And you’ve come here to get some insight.
The art of recruiting (you may disagree that recruiting is an art, but we like to think of it that way) requires us to pursue the jobs most likely to bear success. We only get paid when we find the right match, so we are tightly focused on interviewing candidates doing, right now, what the client is seeking. And doing that thing extremely well.
We can’t, therefore, help you change careers. If you’ve been managing a video rental store, we can’t transform you into a technical Project Manager overnight.
You understand that, right?
Our clients only use us when they are having a hard time finding a candidate to fill their open positions. Although they might be hiring for an open position where a video rental store manager might make a great fit, and where the training and expectations are in place for helping somebody make a career change, they never give those jobs to recruiters to fill.
We only get the hard jobs.
When we post a job order, we usually include the requirements right up at the top of the posted job description, usually in the second paragraph, right after we describe the type of job and where it will be located.
The second paragraph of our job descriptions are the things that the client absolutely, without a doubt, must see in order to move forward. If we have listed, for example, a job for a business analyst with at least three years’ experience with Information Technology, using Informatica in an enterprise environment, then please don’t apply for that job if your last position was as a manager at an oil change facility. Or even if you were a software developer or a software tester. We will only be interested in finding somebody who is doing business analysis, in an enterprise environment, using Informatica.
If your skill set doesn’t match what we are currently seeking, there is still an avenue for us to work together. Simply register and upload your resume to our system as a General application. Don’t pick a job you aren’t qualified for.
We really appreciate your understanding.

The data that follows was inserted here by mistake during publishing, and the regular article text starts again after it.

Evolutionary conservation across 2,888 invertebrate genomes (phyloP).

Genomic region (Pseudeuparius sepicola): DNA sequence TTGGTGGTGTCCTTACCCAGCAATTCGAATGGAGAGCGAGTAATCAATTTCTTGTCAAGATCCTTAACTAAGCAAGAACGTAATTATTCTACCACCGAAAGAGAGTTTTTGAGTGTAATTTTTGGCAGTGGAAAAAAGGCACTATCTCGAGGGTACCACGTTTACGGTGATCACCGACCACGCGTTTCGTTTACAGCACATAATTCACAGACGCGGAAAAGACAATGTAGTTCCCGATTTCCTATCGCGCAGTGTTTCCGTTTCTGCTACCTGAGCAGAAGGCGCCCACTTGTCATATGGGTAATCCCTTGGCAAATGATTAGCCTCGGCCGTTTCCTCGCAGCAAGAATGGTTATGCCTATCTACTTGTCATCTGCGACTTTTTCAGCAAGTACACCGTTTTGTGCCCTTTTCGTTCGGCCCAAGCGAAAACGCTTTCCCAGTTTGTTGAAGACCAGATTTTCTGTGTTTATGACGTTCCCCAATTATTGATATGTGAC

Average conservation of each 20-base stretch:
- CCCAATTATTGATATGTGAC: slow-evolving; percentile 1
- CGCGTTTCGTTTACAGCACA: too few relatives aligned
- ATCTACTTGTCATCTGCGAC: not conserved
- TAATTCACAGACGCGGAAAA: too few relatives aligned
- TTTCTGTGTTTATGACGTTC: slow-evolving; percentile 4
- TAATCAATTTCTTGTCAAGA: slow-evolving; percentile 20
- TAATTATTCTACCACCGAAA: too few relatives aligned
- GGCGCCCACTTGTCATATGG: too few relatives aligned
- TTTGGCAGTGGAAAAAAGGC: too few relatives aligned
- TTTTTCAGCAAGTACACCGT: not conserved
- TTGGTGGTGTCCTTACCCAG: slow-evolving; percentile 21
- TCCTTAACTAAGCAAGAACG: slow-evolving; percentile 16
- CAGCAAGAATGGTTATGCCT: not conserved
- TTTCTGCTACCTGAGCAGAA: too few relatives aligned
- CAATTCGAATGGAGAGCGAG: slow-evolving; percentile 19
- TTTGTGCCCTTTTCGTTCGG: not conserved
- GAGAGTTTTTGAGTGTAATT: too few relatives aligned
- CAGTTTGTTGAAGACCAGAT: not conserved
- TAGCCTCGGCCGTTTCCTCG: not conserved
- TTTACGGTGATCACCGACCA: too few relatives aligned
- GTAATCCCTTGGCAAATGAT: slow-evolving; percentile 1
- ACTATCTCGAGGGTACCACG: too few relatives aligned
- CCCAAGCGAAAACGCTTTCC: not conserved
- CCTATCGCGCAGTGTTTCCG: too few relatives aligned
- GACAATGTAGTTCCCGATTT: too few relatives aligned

Some Tips on How to Land a Job without a Recruiter
If you aren’t a fit for one of our current positions and need to get a job anyway, don’t fret!
Ninety-five percent of hires take place without the intervention of recruiters. This means, basically, that if you want to get a job, the most likely way to get one is to use the network you already have in place. Talk to your friends, see where they are working. Ask if their companies are hiring. Call up old bosses and see if they might have a position to take you back or, if that doesn’t work, the HR staff at previous jobs.
Dig your well, the old adage goes, before you are thirsty. Once you are working, keep active in your network. Talk to your friends. Make new ones. Keep your options open.
Why did you leave your last job? How about the time before that? Is there a pattern? Do you find that you talk yourself into an exciting new job only to become unsatisfied and unfulfilled, updating your resume and looking within nine months? Are you taking the first job that comes along because you are scared to be without work?
We focus on the “right fit” when it comes to our clients, and you should actively seek the type of job that will hold your interest for five years or more. We need to be honest with ourselves as to what motivates us to take a job. More importantly, what motivates us to stay at a job. It starts inside ourselves.
Review your previous employment situations and draw up a list of why you aren’t there anymore. See what caused you to leave. Then, please, never take a job with those same circumstances again.
When it comes to landing the right job, never dismiss the necessity of personal satisfaction. The happiest employees are the ones that love going to work in the morning.
Do you? If not, let’s help find you something better.